Sims worked on the project both remotely and in the Humboldt office during spring break, when the state tourism director came to give an in-person training on the web site, and said the experience was a positive one. The money was nice, but the experience was the most valuable to her. 

It was also positive for Kunkler, who got a needed project finished and got experience trying microinternships. 

“It is very different than a regular internship, when I’ve got somebody for a full semester or for a year,” she said. “With a short internship like that you don’t really get a chance to have a deep level interpersonal relationship, but it didn’t matter, because she was easy to work with and she’ll be able to put this on her resume.” She’ll also serve as a reference for Sims.

Kunkler is now thinking of ways she could possibly offer other work to students living farther away. She received one application from a student who lives in New York and is attending a Kansas university online. And she says she’d consider recommending the Kansas microinternship program to her college-age daughter as well.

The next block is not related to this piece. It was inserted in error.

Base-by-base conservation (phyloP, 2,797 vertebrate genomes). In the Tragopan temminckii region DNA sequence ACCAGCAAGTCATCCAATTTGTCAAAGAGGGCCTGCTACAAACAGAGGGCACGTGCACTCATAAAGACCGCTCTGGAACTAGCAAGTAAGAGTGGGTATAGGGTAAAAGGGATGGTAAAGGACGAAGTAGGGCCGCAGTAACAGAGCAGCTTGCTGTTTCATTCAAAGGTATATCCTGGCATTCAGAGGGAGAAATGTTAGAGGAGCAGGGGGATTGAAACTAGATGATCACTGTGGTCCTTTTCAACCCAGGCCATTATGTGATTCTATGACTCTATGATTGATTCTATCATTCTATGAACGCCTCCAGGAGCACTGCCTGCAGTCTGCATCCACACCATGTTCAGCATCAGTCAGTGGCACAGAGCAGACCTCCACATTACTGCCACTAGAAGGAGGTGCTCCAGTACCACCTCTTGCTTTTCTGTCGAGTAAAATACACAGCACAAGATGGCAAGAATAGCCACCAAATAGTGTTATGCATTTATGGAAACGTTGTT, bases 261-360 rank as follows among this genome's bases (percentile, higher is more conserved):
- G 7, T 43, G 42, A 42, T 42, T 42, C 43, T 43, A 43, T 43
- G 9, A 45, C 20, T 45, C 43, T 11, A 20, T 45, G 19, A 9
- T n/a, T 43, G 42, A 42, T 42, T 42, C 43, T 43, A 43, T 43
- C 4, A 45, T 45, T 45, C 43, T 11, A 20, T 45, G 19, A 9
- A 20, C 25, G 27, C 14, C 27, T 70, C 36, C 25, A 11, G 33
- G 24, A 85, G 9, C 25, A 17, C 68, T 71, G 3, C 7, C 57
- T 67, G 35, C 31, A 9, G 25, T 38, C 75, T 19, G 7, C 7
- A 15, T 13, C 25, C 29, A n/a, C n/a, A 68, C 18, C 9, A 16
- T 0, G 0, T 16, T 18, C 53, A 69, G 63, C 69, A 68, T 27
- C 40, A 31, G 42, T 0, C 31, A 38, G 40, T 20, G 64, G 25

“It seems like a perfect way to dive in and try a piece of every little thing you care about,” she says.

Editor’s note: Strada Education Network has been a financial supporter of Work Shift. Read more about our policy on transparency and editorial independence here.